• Rowan Fortune

Disaster Clichés

This is part of a #FridayFlashback series of re-edited and rereleased essays. The essay, written in COVID-19's earlier days, is a response to the proliferation of thoughtless clichés at the time. It was first published March 20 2020.


There’s always a silver lining; you have to make good of a bad situation; little did I know; you win some, you lose some; easy come, easy go; &c. &c. In these trying times we are spontaneously assaulted by a veritable deluge of readymade clichés and platitudes, truisms and other detritus of verbal thoughtlessness, all to induce a delirious contentment, a soporific calm. And, simply, it’s an obscenity.


An elderly woman dies home alone because the British government’s ‘herd immunity’ policy is, always has been, clearly, a form of outright and naked social murder — as Engels himself would have observed. What silver lining is there in this abysmal situation? Sure we can learn, make good. But we could have made better of a good situation. And sure, life goes on, but that, however necessary, can still be a genuine outrage.


Clichés can range from the more innocuous (see all of the above), to the downright abhorrent: e.g. to be told to always consider the worse suffering in the world, a sort of meta-performance of righteousness that often pays little heed to that worse suffering. But every cliché takes place in lieu of a more authentic, more original, perhaps rawer, perhaps flawed, perhaps vulnerable response.


If you’re reading this essay, given my general output, it’s more than likely that you love literature too, as well as films and maybe other narrative mediums besides (comics, games, ballads, poems). And, be honest, it’s the novelty that you love. It’s seeing things in new ways, in different ways, in ways that challenge prescribed self conceptions and social limits.


This crisis is as much a crisis of politics (of social limits) as it is a natural one; if not more so! It’s a crisis of different, mutually reinforcing authoritarianisms. The authoritarianism of capital that demands people work to ends with no social benefit, in ways that place themselves and others at absurd risk, so as to merely reproduce their own lives often in poverty and squalor. The authoritarianism of states whose own need to persist prevent them from forms of transparency that assist combating pandemics such as COVID-19. The authoritarianism of nations that place parochial interests over global solidarity, to the ultimate detriment even of the parochial.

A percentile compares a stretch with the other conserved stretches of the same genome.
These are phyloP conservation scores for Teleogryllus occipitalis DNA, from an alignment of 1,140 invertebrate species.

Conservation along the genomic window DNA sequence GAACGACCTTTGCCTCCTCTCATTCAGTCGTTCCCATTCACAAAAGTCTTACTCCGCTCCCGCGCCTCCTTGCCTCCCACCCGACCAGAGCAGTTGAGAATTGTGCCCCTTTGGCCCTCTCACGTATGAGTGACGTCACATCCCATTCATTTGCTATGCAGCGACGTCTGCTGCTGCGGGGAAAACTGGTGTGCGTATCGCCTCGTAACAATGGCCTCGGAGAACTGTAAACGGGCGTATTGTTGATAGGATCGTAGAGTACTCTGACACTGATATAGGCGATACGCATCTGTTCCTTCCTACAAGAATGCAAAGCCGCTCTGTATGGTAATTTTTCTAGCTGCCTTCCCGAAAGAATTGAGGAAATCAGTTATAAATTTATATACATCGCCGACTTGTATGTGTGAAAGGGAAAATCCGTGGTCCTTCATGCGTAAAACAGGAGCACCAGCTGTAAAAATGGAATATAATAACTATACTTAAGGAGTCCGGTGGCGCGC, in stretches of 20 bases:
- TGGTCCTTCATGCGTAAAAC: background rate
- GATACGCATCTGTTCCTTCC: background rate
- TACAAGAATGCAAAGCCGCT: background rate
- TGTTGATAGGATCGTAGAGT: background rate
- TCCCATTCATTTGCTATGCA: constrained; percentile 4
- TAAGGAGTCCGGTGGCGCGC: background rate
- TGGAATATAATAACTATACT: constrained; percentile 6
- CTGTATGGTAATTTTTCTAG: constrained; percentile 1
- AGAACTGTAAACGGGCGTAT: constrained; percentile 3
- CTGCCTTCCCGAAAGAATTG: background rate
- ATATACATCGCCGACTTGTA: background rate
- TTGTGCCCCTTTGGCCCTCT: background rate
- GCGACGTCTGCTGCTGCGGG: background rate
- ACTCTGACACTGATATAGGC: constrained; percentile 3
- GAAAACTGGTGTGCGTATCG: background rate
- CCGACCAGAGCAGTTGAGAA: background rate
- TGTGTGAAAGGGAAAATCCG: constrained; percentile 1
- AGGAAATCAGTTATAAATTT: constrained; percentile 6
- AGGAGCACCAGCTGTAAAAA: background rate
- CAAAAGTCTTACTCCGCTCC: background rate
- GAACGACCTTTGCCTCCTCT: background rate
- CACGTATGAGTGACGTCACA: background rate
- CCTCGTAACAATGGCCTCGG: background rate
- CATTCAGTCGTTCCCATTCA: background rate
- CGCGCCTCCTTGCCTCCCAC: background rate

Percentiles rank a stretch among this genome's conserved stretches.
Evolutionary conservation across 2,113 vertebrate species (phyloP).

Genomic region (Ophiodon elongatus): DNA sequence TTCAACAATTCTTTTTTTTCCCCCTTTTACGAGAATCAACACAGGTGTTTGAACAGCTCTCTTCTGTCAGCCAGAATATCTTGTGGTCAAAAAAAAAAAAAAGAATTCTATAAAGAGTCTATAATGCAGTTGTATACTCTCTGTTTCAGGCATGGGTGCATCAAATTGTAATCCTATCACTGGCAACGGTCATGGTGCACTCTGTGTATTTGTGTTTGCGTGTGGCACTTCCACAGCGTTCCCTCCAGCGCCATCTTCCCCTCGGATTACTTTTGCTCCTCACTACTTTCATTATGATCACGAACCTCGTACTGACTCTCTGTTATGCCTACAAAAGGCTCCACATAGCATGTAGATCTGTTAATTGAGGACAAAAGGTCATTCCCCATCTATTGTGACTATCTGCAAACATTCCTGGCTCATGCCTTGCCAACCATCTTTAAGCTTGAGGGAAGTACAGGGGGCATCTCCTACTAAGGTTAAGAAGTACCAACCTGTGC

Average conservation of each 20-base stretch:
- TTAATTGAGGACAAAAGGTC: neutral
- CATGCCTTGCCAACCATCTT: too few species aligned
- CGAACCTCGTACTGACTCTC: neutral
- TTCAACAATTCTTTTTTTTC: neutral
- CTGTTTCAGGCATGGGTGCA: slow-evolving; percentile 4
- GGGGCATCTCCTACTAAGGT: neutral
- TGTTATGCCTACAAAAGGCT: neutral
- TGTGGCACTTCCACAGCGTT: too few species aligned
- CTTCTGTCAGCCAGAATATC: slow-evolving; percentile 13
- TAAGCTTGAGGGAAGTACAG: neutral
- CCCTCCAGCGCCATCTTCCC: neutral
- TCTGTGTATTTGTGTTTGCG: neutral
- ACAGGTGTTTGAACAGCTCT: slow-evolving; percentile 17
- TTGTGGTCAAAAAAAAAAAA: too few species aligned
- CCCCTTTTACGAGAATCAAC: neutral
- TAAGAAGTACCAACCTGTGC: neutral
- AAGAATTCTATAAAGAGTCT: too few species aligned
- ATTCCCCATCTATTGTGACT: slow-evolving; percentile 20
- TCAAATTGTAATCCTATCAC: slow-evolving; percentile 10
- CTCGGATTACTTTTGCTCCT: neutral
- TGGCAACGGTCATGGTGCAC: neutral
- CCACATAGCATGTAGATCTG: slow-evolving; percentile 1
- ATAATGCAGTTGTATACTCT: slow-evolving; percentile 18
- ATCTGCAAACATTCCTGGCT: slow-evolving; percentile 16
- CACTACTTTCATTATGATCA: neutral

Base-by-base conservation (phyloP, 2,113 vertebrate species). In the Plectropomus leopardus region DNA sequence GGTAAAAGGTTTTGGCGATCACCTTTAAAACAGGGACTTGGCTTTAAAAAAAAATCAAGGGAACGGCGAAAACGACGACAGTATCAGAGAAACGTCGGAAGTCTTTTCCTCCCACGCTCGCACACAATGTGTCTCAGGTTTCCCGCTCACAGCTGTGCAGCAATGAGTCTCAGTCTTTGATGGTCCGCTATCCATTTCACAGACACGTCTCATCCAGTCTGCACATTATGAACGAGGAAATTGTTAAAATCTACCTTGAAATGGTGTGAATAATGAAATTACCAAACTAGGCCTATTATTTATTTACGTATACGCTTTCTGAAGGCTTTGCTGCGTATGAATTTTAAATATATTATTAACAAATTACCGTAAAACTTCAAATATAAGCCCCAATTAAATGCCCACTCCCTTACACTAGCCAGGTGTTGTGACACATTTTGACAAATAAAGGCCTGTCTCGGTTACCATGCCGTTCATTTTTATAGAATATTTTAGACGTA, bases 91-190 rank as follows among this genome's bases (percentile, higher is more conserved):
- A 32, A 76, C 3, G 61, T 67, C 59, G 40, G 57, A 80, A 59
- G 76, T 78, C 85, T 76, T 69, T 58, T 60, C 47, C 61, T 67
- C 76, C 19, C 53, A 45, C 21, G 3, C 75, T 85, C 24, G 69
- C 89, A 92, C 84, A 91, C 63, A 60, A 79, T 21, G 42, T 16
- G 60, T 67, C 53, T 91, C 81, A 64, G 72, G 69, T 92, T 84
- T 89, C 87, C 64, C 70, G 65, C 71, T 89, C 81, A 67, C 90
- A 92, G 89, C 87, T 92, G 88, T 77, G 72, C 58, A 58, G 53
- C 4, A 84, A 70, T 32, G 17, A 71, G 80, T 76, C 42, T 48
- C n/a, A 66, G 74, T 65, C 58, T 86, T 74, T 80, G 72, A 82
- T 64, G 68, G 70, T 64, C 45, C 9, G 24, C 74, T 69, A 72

Authoritarianism thrives on cliché. It needs the bolstering of existing points of view, of easy wisdoms that can be refashioned to any purpose or result. This is why the authoritarian personality fears the artist, and loves the propagandist — who for all their overlapping similarities, work to distinct and counterposing goals. Because authoritarianism has no original thought of its own, it can only borrow from the stock of decaying tropes. Artists do well when they disrupt those tropes, and leave the propagandist with a scarcity to draw on.

The cliches with which I began this essay could be called the stiff upper lip witticisms. They aim at a curious pacification, a dulling of our human responses, of indignation. They can aid functioning, but often a functioning purposed to nonhuman ends — the ends of the replication of alienated systems, rather than of a coming together, even if that coming together necessarily encompasses a more literal, temporary staying apart.

Such is the temptation of these clichés because they can be deployed by anyone, and at any time, to guard against often difficult encounters with a human being in their fragility and difference. Far easier to employ one than to carefully work through someone else’s horror, all the more so if that horror mirrors one being repressed by the cliché’s wielder. But however easier, it is also a form of laziness that wounds us all.

Horror is not the wrong reaction. Neither is a desire for utopia, for a better world. What’s important — vital — is that these human urges are met with kindness and curiosity, rather than a callous dismissal. Listen to those who are in pain, those suffering most: disabled and sick people who feel abandoned, the elderly who are so intensely at risk, people who have seen the worst of this crisis already — our siblings across the world. Learn from their perspectives to make your own more robust.


This crisis is not the end. Those in charge will use it long after as an excuse, and demand that we excuse their demonstrably poor handling of the disaster. Don’t let them. If COVID-19 produces a recession, it will not have caused this, but only exposed the contradictions in a wage-economy dependent on mass exploitation of workers, and hoodwinking consumers.

There are two opposing characteristics of human adaptability and malleability. We can flourish in ways beyond current imagination, demonstrating feats of ingenuity and love that shock even ourselves, and we can be rendered baser than the darkest horrors even hint. The range of the possible is hard to fathom, and the stakes are consequently greater than we can grasp. Clichés go one way, surpassing them goes in the other direction.

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